And some fell among thorns; and the thorns sprang up with it, and choked it.
Among (ἐν μέσῳ)

In the midst. Stronger than the simple ἐν, in, as giving more prominence to the danger.

Sprung up with it (συμφυεῖσαι)

Only here in New Testament. See on Luke 8:6, and Matthew 13:7. The technical word among physicians for closing of wounds or ulcers, and the uniting of nerves or bones. Dioscorides uses it, as here, of plants growing in the same place: "The hellebore grows together with the vines."

Choked (ἀπέπνιξαν)

Lit., choked off. Matthew has the simple ἔπνιξαν, choked; and Mark συνέπνιξαν; the σύν, together, emphasizing the idea of compression. Luke is very fond of compounds and sonorous words. See on Luke 23:51.

And other fell on good ground, and sprang up, and bare fruit an hundredfold. And when he had said these things, he cried, He that hath ears to hear, let him hear.
A hundred-fold.

Omitting the thirty and sixty of Matthew and Mark. See on Matthew 13:8.

And his disciples asked him, saying, What might this parable be?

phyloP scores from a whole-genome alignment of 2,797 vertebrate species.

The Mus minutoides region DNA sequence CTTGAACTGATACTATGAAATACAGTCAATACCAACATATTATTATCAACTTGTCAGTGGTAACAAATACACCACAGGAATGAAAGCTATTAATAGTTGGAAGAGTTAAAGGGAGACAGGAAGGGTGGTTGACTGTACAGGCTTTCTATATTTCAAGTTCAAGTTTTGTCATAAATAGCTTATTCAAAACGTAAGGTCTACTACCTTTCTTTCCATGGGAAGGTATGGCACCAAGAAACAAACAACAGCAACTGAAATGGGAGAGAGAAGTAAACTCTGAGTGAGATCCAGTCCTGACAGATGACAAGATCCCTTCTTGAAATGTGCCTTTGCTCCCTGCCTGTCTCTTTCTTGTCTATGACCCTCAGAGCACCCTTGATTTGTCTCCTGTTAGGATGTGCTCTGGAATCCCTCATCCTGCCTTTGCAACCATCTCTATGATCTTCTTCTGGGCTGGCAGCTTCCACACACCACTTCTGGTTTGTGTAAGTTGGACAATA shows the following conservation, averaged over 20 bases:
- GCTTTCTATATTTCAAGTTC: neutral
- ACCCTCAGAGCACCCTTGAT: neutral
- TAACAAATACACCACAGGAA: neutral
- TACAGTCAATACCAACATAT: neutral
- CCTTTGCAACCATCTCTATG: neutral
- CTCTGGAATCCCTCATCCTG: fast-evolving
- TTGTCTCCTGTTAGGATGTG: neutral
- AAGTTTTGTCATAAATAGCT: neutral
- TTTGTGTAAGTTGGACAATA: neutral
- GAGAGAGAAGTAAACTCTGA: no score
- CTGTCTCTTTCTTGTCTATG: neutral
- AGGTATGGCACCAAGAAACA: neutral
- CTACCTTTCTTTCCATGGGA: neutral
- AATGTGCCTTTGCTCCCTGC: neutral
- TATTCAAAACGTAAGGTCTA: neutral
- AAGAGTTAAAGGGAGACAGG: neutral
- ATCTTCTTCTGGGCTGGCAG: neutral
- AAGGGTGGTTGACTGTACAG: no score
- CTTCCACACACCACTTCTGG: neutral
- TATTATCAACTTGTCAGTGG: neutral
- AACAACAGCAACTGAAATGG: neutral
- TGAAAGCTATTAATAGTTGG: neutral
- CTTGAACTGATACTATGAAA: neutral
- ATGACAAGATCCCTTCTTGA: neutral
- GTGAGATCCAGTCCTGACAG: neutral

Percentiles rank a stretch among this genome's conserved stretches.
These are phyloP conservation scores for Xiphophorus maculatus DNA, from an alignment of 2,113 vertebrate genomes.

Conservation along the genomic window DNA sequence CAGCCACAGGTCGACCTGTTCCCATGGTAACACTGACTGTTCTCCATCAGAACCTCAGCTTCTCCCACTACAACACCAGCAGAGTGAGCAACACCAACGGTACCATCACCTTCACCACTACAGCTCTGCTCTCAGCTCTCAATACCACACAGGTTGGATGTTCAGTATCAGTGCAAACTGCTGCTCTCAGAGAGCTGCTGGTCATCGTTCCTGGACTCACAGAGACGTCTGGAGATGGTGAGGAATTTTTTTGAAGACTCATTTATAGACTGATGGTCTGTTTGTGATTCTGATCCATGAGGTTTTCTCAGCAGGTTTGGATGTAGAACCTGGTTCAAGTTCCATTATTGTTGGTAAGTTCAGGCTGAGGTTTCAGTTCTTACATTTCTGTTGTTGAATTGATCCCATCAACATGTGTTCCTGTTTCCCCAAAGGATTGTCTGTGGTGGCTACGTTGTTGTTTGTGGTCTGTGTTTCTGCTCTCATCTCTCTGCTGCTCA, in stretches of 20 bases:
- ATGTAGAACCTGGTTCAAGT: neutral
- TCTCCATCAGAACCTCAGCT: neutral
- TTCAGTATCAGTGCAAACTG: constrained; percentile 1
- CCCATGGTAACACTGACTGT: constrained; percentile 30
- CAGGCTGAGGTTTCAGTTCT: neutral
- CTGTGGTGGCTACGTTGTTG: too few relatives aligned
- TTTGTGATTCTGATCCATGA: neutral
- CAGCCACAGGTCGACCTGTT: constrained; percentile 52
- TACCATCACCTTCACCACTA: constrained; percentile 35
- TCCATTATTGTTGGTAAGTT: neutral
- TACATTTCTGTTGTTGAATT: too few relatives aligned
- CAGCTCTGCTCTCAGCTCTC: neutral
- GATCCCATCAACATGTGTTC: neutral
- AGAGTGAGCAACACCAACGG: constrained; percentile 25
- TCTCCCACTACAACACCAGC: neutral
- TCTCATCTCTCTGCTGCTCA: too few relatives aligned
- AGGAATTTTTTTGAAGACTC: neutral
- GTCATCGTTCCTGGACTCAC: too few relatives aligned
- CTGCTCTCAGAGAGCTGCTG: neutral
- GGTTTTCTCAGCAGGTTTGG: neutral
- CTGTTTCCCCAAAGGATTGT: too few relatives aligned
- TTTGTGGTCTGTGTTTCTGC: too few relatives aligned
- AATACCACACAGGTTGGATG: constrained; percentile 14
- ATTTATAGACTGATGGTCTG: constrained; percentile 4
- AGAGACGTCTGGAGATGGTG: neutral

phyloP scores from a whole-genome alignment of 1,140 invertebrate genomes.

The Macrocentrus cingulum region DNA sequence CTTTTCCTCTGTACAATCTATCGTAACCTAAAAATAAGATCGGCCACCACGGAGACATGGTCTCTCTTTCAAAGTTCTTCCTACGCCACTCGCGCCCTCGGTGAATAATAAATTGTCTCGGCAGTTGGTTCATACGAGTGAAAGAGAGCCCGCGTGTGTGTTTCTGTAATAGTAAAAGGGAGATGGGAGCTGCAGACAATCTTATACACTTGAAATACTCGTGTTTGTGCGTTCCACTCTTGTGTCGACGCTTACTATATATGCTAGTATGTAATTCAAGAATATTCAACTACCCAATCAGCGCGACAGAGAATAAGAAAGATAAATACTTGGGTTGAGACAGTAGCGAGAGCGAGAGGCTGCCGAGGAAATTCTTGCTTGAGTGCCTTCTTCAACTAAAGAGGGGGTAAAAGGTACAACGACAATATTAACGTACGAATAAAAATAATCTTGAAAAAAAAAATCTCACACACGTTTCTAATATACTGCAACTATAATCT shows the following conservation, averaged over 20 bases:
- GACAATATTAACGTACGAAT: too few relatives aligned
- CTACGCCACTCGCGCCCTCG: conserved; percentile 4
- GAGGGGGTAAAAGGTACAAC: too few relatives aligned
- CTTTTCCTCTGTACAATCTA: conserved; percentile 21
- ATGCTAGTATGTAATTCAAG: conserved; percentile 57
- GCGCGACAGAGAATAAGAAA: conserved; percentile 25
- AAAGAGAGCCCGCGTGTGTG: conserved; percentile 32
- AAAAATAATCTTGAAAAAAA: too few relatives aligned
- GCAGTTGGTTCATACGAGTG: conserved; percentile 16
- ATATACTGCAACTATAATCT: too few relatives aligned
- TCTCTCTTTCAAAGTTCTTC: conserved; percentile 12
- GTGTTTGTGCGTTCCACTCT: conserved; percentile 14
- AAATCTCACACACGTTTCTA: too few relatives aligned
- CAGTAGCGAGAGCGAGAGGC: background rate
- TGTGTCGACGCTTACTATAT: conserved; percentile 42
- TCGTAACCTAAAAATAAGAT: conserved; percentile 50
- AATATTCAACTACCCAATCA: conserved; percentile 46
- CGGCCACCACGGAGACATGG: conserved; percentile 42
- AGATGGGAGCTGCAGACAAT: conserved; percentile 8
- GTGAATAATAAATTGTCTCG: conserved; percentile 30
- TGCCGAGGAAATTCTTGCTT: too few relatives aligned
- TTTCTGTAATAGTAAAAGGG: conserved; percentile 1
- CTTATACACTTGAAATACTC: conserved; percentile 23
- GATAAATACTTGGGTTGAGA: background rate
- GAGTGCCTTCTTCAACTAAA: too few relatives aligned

And he said, Unto you it is given to know the mysteries of the kingdom of God: but to others in parables; that seeing they might not see, and hearing they might not understand.

See on Matthew 13:11.

Understand (συνιῶσιν)

See on understanding, the kindred noun, Mark 12:33.

Now the parable is this: The seed is the word of God.
The parable is this

According to its interpretation.

Those by the way side are they that hear; then cometh the devil, and taketh away the word out of their hearts, lest they should believe and be saved.
They on the rock are they, which, when they hear, receive the word with joy; and these have no root, which for a while believe, and in time of temptation fall away.
For awhile believe

See on Matthew 13:21. Matthew and Mark have endureth, or endure for a while.

In time of temptation

Matthew and Mark have, when tribulation or persecution cometh.

Fall away

Lit., withdraw or stand aloof. Matthew and Mark have stumble.

And that which fell among thorns are they, which, when they have heard, go forth, and are choked with cares and riches and pleasures of this life, and bring no fruit to perfection.
Go forth (πορευόμενοι)

The present participle. Much better Rev., "they that have heard, and as they go on their way are choked," etc.

Choked with (ὕπο, under)

Implying the impulse under which they pursue their course.

Bring (no fruit) to perfection (τελεσφοροῦσιν)